Re: Extending my question. Was: The relational model and relational algebra - why did SQL become the industry standard?

From: Jan Hidders <>
Date: 15 Feb 2003 01:45:55 +0100
Message-ID: <>

D Guntermann wrote:
>"Jan Hidders" <> wrote in message
>> Lauri Pietarinen wrote:
>> >
>> >what is your take on Garcia-Molina, Ullman and Jennifer Widom
>> >regarding their stand on duplicates?
>> >
>> >(see and cjddtdt2)
>> >
>[snipped for brevity]
>> But how your algebra looks depends on how you
>> answer question 2, because query optimization is the main raison d'etre of
>> the algebra, and there it is a completely different story. It can for
>> example be more efficient to postpone duplicate elimination. If you don't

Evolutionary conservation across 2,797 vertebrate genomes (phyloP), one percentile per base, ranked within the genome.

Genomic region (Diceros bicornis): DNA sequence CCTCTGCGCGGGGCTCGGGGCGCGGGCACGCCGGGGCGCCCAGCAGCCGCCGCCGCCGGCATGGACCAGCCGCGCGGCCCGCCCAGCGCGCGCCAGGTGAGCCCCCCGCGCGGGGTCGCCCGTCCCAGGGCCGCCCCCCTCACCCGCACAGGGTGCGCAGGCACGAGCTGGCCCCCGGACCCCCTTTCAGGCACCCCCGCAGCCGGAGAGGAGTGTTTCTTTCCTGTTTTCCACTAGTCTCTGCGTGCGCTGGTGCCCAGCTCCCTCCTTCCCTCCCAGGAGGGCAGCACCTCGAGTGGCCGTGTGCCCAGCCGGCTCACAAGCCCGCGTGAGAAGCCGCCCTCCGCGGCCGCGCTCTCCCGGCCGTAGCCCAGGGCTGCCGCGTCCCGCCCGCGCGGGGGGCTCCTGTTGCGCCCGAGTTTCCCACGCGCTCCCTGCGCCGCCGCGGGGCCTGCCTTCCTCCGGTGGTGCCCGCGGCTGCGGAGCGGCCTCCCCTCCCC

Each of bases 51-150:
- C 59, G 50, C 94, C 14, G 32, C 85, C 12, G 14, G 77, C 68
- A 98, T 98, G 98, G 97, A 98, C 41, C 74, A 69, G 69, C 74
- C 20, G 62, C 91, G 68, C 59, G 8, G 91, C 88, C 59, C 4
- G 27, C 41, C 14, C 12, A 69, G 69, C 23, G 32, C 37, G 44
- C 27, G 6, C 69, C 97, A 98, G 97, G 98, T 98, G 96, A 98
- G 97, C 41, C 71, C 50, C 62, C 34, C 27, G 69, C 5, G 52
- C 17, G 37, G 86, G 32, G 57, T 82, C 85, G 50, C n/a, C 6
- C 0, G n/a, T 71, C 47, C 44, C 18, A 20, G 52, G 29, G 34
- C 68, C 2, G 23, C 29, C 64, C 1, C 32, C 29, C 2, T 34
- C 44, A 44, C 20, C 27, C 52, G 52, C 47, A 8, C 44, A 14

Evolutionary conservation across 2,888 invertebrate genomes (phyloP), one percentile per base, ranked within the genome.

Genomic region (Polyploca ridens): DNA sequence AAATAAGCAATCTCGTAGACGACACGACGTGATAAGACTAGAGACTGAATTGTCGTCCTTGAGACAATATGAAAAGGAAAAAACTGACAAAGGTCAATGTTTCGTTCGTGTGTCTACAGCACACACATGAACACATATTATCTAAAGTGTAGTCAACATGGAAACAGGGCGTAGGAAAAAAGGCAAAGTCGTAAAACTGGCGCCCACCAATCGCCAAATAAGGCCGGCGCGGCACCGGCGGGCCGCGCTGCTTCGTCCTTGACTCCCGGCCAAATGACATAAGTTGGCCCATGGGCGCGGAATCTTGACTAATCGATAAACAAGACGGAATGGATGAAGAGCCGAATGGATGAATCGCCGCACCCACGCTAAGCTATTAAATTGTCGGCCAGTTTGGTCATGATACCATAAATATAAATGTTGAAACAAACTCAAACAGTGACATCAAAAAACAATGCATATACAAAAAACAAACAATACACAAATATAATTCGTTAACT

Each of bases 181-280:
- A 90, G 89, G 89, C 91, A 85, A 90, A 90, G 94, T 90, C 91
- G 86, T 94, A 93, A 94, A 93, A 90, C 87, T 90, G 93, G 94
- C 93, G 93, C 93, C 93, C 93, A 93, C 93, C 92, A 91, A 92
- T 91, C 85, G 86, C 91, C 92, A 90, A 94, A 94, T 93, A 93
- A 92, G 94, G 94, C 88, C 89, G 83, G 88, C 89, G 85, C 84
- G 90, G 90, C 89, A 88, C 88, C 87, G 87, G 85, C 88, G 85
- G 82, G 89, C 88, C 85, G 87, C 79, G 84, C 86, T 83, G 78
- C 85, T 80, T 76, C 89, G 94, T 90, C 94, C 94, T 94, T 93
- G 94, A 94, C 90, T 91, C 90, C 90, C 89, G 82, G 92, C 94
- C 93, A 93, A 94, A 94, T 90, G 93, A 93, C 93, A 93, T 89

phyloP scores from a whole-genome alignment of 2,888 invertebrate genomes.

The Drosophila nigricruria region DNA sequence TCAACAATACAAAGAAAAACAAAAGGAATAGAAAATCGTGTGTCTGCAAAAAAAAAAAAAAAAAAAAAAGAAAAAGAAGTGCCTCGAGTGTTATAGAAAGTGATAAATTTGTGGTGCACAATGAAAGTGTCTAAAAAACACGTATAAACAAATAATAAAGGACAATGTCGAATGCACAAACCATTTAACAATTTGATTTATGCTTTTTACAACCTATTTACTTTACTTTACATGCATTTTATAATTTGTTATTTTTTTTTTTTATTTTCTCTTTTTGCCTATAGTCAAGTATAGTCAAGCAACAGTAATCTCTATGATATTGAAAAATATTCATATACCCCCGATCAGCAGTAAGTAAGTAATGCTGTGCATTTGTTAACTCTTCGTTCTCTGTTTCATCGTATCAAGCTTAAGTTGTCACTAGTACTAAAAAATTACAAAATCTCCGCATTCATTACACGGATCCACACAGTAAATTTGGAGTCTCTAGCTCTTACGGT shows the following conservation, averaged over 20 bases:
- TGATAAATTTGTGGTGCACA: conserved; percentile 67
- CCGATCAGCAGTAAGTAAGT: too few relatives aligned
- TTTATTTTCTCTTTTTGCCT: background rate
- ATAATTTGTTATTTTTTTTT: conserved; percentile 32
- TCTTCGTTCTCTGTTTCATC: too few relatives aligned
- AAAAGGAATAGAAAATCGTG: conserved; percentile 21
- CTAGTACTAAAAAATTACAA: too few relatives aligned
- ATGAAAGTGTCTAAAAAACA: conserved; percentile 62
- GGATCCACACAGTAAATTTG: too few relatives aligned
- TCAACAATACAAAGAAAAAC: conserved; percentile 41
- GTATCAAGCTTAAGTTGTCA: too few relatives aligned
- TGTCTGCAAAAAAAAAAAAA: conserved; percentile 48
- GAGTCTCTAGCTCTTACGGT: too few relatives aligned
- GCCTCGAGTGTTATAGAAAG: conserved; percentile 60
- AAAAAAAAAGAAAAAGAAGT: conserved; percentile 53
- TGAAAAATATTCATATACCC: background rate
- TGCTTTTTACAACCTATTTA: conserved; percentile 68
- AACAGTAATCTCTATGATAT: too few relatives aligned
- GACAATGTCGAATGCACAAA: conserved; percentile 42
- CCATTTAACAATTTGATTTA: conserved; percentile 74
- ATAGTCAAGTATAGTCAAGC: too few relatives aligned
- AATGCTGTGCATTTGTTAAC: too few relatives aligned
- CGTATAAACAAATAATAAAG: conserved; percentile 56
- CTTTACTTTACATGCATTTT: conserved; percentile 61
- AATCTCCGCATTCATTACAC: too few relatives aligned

>> have a bag algebra you cannot express this in your algebra.
>I'll try not to sound too ignorant, but I'm afraid I will anyway, as I
>haven't had time to read the link to Mr. Date's comments yet.
>Why does query optimization have to expose bag algebra?

I don't think I said it has to.

>Can't structures be manipulated at a lower internal representation that is
>independent of a logical data model and logical manipulative aspects (e.g.
>relational model with relational algebra)? Isn't this the point of
>ANSI-SPARC architecture?

Yes, it can, and yes it is.

>I wonder what the ramifications are on data independence if relations,
>whether base, derived, or intermediate, are allowed to incorporate bags in
>order to accomodate optimization.

With "intermediate results" I meant the intermediate results of the steps in the query evaluation plan. These are usually not seen by the user.

  • Jan Hidders
Received on Sat Feb 15 2003 - 01:45:55 CET

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